Buddy of Cicero town president gets 6 months in jail for dodging taxes on lucrative town contract

SHARE Buddy of Cicero town president gets 6 months in jail for dodging taxes on lucrative town contract

An unlicensed plumber and buddy of Cicero Town President Larry Dominick was sentenced to six months in jail Thursday for not paying taxes on money he received from a lucrative, no-bid deal with the town.

George Hunter pleaded guilty in December to dodging more than $400,000 in taxes. Hunter, whose sewer business received more than $1.8 million from Cicero taxpayers without a contract, admitted his guilt on two counts of tax evasion without any formal agreement with prosecutors.

Hunter also received three years of supervised release including six months on home detention with electronic monitoring.

“You made a lot of money here, and you didn’t pay your taxes on it like you should have,” U.S. District Judge Amy St. Eve told Hunter.

Hunter said he was “deeply sorry.”

“I’ll never get the felony off my record. Sixty years without a felony. That’s a shame,” he said.

He blamed it on his “stupidity.” He shook as the judge was about to hand down the sentence.

When he was first indicted in 2013, his lawyer told the Chicago Sun-Times that Hunter was targeted by the feds only as payback because he’d refused to cooperate with the FBI against Dominick. The town president’s political opponents have repeatedly alleged that Dominick was a partner in Hunter’s Superior Sewer Solution, which failed to pay taxes in 2007 and 2008.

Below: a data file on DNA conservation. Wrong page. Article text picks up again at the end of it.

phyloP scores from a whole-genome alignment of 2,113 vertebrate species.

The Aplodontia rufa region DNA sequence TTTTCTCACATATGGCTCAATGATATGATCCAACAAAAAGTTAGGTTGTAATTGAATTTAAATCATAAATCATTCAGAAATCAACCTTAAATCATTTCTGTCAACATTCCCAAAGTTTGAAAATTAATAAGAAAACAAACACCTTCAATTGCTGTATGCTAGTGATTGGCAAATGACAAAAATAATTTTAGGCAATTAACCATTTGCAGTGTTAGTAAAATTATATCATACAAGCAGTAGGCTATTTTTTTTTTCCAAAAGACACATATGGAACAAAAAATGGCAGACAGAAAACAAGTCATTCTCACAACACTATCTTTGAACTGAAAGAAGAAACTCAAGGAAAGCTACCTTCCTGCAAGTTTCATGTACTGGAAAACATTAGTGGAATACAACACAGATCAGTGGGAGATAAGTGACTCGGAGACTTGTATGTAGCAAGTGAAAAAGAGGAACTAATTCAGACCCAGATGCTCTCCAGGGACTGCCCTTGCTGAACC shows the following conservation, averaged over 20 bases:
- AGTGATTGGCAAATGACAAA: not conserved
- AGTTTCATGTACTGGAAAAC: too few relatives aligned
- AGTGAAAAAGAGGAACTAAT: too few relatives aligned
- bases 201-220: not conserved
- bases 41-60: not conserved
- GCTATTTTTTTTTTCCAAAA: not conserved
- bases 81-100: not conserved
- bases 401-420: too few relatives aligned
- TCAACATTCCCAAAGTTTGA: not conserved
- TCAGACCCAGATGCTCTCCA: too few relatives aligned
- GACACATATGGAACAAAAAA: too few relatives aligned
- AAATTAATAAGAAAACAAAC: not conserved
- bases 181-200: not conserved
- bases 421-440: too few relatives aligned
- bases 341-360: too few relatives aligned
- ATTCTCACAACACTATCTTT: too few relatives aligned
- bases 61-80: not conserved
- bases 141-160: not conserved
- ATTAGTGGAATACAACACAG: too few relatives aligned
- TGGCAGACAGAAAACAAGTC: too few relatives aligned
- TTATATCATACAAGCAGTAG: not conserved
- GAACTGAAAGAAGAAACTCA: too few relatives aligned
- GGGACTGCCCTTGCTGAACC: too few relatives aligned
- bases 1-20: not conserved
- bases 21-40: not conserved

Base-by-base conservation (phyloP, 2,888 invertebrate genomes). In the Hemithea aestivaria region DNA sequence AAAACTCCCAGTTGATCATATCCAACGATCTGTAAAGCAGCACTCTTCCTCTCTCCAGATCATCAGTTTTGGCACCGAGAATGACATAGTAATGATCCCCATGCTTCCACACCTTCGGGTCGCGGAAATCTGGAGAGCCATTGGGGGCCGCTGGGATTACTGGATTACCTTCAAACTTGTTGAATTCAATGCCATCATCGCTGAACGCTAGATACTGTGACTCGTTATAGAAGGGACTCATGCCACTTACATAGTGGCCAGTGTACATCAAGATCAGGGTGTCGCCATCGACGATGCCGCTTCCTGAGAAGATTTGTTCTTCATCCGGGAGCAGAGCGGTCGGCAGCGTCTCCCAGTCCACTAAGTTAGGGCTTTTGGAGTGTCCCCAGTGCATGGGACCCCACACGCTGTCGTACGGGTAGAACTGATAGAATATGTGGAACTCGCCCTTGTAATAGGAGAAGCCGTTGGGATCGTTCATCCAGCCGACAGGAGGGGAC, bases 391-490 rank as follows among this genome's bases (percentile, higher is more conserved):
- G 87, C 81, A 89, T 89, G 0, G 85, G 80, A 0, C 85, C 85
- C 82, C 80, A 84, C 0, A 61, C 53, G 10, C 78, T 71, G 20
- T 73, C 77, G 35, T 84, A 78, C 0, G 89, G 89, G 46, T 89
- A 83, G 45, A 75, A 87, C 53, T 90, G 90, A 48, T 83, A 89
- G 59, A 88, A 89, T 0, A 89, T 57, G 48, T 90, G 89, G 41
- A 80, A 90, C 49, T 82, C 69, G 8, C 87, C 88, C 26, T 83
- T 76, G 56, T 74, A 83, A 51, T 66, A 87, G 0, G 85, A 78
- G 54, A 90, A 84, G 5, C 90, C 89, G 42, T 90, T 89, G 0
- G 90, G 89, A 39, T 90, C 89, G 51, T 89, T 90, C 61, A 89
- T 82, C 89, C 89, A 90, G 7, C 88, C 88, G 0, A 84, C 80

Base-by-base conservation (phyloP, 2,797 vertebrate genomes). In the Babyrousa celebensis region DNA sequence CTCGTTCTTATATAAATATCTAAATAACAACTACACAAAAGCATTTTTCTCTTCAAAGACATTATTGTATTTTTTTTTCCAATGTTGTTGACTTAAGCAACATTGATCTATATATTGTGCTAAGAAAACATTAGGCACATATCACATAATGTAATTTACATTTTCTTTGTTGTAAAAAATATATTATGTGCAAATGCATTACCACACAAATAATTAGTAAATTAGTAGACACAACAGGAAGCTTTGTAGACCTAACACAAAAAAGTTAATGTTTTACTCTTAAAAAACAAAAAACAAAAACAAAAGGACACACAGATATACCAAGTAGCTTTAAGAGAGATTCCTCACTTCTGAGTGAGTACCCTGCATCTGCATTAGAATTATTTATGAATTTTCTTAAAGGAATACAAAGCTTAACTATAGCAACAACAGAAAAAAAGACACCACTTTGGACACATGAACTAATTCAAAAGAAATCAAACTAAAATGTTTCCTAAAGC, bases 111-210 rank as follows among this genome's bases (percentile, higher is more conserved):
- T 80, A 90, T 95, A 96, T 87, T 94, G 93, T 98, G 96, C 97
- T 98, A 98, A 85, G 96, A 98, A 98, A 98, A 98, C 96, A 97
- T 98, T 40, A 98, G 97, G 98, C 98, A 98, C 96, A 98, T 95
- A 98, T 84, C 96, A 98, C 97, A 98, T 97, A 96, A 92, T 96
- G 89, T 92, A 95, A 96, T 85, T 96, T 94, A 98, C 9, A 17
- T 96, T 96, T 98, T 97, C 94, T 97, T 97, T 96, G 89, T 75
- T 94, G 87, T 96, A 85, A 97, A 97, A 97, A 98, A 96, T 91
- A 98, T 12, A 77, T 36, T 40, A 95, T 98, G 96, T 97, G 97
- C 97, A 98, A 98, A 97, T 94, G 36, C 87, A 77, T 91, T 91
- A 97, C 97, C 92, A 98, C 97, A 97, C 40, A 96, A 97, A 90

Dominick has denied it.

But Hunter, 60, took full responsibility for his crime in paperwork filed by his attorney earlier this week. He wrote in a letter to St. Eve that he “went wild” with the money he made from Cicero, flying to Las Vegas every month and visiting Horseshoe Casino almost every day, ultimately becoming a Seven Star member.

“I just loved the glamour, the lights,” Hunter wrote. “And through all that, I blew off the IRS.”

Rose Lindsay-Guimaraes, Hunter’s attorney, told the judge in a court filing that her client grew up with an abusive father, dropped out of school at ninth grade and started betting on the ponies as a teenager.

“By the time he was an adult, gambling was his ‘fix,’” Lindsay-Guimaraes wrote.

And once he began making big bucks in Cicero, she said he moved on to the casinos — buying in for $5,000 on a typical day.

“He’d wake up, get money and head to the casino with employees or friends,” Lindsay-Guimaraes wrote.

Hunter’s attorney asked the judge to give him probation, explaining that he’d agreed to attend Gamblers Anonymous and that he would use his freedom to pay his tax liability and child support debt. Prosecutors asked the judge to throw Hunter in prison for at least two years.

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